Plus, I had lied about grad school and I had run the business into the ground. I didn’t want to be – and don’t want to be –-one of those people that quibbles. I did it. I’m sorry. The fellowship accusation was minor in the face of everything else.
In 2004, as my life was starting to come apart, I had decided to write again. I attended a summer workshop and wrote an essay that would go on some years later to be nominated for a Pushcart Prize. After life totally fell apart in 2005 (almost entirely my own doing), and my husband and I had split, the business closed and my lie was exposed, I decided to write again seriously. It would take me six more years to really turn my attention to it in a serious way, but eventually I would.
Here I am. A novel finished and going to market, a memoir in progress and going to market, active in the literary community, my work appearing in a wide variety of publications. But before I could get here, I went through a horrible time – a crazy time – from 2005 to 2009. Crazy.
But, 2005. When the grad school lie was uncovered. Which, by the way, my mother and I have never talked about. Not once in these 9 years – that might give you some indication of the kind of dysfunction I come from. At that time, It was also disclosed that years earlier, the literary organization that I had run in California had run aground in a similar set of circumstances to the business that closed in 2005.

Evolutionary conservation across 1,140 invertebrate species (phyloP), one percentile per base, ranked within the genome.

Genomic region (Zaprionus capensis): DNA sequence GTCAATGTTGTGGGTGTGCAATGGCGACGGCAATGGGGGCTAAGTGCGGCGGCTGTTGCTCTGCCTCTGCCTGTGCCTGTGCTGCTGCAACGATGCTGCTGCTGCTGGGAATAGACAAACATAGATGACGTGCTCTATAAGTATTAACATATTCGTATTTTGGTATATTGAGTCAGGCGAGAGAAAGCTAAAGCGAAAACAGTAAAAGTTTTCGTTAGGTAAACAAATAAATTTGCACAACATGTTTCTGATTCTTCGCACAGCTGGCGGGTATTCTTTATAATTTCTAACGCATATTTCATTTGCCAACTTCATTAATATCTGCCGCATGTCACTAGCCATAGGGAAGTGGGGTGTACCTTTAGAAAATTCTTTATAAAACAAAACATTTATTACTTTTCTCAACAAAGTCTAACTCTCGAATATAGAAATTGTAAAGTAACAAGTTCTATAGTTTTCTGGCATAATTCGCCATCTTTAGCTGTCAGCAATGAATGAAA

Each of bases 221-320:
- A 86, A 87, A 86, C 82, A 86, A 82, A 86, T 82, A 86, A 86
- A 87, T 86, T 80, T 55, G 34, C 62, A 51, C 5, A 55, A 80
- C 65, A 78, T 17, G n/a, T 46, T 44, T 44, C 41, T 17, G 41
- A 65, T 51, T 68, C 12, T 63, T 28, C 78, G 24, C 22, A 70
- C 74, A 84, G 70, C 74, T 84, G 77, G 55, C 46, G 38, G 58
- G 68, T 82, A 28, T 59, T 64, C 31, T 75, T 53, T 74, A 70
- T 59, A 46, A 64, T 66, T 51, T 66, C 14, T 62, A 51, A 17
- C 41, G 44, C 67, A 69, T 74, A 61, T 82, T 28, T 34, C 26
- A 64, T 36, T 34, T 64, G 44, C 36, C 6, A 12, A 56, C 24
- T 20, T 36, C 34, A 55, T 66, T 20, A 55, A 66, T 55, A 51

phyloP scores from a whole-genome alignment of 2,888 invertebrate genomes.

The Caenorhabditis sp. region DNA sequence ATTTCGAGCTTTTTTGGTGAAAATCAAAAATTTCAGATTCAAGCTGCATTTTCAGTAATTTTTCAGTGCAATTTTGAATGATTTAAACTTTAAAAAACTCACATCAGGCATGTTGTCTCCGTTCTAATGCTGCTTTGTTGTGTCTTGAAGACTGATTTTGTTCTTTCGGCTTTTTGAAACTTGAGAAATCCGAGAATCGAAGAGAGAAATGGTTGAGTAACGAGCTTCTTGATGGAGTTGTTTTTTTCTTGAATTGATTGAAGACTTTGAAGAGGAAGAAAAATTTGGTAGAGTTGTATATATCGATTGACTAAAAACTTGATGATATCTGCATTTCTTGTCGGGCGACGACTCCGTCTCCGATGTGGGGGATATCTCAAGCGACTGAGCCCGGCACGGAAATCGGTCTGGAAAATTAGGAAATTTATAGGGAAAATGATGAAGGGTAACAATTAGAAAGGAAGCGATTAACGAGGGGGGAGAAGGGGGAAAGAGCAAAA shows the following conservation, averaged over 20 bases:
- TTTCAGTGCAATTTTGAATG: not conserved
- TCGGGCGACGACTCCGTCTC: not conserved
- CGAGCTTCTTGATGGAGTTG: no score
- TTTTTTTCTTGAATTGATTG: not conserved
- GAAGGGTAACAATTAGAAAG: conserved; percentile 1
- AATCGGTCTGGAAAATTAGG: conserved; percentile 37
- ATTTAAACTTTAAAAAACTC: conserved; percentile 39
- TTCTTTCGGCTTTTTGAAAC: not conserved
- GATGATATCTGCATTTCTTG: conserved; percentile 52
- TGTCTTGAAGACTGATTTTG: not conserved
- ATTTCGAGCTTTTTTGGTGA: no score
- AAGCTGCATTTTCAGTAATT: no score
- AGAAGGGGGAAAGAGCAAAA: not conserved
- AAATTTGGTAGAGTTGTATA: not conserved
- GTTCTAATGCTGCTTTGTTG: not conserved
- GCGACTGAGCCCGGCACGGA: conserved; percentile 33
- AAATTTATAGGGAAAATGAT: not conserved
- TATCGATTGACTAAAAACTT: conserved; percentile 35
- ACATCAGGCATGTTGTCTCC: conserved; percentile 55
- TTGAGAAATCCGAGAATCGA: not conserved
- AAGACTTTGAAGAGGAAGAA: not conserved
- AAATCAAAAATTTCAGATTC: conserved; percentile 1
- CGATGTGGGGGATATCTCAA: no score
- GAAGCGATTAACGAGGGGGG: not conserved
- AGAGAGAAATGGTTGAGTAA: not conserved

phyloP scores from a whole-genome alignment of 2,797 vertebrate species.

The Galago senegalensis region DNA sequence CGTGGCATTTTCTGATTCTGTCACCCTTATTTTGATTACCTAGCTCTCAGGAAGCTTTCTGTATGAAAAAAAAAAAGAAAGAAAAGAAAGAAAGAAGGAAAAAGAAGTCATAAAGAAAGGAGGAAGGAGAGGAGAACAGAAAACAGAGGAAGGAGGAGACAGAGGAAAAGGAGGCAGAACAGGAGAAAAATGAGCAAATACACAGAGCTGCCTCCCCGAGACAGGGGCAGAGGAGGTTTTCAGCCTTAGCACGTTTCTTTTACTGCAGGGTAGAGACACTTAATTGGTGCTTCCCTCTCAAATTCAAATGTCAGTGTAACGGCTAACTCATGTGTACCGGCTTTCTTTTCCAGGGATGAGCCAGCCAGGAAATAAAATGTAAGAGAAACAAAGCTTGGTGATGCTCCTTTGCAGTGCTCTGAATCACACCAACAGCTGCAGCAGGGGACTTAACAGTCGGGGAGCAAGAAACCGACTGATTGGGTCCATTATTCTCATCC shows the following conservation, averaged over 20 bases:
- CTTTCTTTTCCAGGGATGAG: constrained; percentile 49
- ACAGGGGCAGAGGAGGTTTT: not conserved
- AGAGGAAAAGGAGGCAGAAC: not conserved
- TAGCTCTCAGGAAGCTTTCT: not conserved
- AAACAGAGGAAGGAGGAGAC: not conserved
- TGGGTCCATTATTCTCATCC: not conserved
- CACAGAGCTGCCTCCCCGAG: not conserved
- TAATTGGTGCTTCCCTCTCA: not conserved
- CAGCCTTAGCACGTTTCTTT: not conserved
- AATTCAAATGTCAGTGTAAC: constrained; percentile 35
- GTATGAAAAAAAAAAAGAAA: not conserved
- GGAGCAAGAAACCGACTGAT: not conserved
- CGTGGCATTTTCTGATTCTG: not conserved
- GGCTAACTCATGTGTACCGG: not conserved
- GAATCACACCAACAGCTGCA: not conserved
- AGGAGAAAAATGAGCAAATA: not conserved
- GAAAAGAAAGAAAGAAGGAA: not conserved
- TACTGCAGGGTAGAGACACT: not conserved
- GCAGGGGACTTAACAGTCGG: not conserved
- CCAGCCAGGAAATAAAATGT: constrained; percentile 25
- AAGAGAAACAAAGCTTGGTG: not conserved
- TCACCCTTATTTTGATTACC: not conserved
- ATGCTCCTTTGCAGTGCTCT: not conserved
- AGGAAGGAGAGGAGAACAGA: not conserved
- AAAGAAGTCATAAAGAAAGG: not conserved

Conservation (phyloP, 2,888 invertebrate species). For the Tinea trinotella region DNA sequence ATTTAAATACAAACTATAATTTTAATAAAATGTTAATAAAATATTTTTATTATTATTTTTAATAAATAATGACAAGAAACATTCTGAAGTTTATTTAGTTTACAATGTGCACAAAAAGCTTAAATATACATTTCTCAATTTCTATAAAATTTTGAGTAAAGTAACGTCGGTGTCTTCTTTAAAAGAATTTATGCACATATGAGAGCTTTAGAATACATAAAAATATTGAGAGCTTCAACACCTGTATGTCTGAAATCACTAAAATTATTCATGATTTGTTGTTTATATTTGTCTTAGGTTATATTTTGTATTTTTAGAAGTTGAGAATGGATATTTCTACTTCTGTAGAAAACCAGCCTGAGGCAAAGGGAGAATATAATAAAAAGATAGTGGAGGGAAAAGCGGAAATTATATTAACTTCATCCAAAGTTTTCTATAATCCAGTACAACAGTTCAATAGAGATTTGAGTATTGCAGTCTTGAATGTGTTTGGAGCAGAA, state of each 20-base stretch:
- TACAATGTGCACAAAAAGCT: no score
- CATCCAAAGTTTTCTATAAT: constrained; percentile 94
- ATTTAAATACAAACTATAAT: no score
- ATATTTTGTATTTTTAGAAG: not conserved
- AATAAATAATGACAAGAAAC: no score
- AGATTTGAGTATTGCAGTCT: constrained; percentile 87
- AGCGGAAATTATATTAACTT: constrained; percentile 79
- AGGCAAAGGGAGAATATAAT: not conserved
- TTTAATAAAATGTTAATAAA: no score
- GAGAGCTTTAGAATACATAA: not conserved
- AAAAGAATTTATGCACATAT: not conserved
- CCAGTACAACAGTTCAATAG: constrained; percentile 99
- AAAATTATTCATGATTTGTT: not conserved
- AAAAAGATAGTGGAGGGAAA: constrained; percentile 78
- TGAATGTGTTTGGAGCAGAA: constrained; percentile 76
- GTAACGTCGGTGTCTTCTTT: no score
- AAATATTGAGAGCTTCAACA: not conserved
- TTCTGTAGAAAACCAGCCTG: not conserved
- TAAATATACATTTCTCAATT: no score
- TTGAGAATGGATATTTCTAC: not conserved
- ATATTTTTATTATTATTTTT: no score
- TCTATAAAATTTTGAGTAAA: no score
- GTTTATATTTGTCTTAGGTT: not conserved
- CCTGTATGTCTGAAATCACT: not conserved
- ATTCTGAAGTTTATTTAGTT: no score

I had been hurt and shocked when people were venomous toward me when that organization had closed, but I accepted responsibility though no one had a plan to make it run, and every funding strategy approved by the board failed. There just wasn’t support for that model at that time with the overhead we had. I had taken it over when it was bankrupt and had helped restore it to a health that was not sustainable. In addition, I didn’t get paid for half of the 2 years I worked there full-time plus and was the largest creditor when it closed, owed in excess of $40,000 in back salary. I did my best – but I also know my best wasn’t enough. The board felt like they didn’t know how bad it was. And it was true; I shaded the truth to them so they would let us keep trying. I shouldn’t have, and I regret it. And I take responsibility for the failure – total responsibility I am lucky to still be friends on various levels with all sorts of people from that era, but a number of people from that community hate my guts. I take full responsibility for the way the organization closed and I’m sorry. I have tried – hard – to apologize to those who were most directly hurt. For the most part, letters and emails I’ve sent have gone unanswered. I hope they have at least been received and read.